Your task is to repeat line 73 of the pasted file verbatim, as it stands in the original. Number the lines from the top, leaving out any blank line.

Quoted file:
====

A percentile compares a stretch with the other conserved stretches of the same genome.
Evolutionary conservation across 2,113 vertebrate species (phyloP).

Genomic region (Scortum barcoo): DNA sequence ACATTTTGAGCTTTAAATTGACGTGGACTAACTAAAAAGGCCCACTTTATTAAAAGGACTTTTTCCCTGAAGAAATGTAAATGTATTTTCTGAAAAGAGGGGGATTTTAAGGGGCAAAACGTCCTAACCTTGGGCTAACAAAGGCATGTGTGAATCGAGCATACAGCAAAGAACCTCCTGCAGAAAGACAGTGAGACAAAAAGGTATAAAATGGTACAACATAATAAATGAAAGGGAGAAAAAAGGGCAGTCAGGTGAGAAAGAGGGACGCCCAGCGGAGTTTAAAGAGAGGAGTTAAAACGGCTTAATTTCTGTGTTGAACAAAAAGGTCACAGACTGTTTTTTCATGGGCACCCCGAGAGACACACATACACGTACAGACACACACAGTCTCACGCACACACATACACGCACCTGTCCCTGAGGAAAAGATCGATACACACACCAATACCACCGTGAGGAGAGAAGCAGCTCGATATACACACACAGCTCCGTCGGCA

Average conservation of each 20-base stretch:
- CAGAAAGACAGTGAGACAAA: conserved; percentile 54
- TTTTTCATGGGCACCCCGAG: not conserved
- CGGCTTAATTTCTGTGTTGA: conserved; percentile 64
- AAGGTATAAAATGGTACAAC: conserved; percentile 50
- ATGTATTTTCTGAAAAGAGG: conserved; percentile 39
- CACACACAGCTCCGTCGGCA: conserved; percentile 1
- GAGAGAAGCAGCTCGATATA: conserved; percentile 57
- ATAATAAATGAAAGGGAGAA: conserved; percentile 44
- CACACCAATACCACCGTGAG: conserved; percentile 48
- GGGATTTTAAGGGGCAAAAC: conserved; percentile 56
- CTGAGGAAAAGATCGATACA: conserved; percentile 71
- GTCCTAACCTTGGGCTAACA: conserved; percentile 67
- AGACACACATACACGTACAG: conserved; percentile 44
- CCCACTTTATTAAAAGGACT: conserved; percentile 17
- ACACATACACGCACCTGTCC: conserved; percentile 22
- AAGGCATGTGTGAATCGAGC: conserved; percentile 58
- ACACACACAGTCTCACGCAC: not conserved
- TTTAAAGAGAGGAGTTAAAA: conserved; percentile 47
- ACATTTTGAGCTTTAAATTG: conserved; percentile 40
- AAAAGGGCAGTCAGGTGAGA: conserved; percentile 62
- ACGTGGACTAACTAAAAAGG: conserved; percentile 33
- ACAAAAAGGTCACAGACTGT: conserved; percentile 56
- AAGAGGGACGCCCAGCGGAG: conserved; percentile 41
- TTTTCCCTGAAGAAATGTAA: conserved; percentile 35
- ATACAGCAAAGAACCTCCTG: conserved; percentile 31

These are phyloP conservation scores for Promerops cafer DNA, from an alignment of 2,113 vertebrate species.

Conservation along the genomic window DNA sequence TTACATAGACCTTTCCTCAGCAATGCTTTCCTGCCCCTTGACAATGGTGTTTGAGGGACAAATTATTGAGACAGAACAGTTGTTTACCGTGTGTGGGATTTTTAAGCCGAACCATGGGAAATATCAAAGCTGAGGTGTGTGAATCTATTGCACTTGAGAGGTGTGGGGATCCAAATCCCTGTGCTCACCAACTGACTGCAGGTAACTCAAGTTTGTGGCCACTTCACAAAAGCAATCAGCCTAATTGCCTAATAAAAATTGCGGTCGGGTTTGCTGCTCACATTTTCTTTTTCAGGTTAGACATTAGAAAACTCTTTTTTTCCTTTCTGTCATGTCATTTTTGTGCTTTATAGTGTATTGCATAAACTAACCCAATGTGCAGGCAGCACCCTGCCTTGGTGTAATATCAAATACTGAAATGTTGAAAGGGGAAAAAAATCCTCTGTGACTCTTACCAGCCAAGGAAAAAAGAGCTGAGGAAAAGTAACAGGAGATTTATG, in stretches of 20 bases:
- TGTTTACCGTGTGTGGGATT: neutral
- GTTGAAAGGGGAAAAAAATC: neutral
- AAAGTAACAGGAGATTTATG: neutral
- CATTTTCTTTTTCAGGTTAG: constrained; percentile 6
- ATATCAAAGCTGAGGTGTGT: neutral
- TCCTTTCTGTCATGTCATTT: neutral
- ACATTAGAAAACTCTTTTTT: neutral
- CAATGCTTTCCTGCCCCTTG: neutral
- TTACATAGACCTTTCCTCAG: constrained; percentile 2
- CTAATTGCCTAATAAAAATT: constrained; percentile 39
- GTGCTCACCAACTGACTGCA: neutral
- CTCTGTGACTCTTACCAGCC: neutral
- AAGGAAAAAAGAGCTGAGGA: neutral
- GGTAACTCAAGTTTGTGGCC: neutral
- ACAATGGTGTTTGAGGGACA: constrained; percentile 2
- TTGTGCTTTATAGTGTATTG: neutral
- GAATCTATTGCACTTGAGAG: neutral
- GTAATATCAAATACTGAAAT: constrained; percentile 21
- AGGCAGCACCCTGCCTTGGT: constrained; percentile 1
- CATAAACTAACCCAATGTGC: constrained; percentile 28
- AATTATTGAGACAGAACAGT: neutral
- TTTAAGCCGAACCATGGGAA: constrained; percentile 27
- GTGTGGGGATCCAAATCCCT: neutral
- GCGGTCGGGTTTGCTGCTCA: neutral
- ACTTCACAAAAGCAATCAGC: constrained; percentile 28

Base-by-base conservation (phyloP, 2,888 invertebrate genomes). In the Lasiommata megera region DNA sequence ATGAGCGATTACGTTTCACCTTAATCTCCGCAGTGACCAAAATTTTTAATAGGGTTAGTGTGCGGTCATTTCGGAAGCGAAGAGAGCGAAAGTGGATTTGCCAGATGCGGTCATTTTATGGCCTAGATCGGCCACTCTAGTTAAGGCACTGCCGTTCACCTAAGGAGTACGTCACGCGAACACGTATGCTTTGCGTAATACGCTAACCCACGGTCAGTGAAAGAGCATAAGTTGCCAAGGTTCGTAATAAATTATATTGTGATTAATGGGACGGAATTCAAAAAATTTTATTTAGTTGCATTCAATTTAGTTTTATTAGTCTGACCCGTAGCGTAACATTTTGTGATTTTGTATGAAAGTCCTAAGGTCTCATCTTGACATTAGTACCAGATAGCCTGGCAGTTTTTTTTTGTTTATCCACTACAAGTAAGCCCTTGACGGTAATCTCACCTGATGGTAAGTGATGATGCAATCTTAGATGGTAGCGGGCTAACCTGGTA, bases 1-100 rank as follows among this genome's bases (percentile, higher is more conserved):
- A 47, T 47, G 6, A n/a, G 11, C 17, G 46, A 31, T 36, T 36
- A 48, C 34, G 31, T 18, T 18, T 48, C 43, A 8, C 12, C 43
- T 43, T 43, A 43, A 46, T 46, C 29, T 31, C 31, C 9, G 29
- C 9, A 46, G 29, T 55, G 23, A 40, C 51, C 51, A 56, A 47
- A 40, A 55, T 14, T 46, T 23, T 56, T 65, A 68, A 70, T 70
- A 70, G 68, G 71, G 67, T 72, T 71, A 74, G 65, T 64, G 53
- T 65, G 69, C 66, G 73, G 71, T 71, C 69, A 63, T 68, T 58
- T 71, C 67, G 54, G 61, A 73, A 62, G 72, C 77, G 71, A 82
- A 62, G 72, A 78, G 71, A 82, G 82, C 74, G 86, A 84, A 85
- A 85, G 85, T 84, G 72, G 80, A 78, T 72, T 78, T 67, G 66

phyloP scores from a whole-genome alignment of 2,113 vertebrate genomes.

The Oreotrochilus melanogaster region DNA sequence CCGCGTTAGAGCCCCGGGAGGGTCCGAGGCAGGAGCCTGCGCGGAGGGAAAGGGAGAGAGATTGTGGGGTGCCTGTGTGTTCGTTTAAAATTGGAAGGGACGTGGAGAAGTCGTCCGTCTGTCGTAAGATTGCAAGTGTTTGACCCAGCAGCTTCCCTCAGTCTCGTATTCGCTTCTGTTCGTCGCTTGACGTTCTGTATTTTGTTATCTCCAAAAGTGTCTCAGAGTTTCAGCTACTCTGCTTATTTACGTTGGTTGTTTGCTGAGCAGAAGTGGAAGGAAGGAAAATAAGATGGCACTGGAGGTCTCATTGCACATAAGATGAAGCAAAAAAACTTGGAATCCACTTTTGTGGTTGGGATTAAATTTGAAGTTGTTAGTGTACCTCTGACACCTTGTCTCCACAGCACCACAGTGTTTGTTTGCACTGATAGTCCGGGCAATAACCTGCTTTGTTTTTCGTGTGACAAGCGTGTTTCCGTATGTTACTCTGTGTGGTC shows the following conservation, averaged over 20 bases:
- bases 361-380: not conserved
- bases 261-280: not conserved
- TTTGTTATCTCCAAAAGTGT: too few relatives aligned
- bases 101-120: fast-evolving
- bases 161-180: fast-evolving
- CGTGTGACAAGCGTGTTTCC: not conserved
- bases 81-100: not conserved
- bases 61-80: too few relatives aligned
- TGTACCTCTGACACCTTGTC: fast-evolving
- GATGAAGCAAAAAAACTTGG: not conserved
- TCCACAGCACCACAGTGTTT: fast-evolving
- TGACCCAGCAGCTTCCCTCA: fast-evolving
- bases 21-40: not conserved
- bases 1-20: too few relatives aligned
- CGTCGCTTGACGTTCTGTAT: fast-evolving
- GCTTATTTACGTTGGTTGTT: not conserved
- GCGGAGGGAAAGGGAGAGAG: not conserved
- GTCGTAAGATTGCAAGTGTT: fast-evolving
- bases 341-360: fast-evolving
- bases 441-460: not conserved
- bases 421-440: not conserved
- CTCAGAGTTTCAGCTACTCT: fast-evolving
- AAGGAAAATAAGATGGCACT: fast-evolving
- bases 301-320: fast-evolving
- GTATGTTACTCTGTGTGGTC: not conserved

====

- bases 101-120: fast-evolving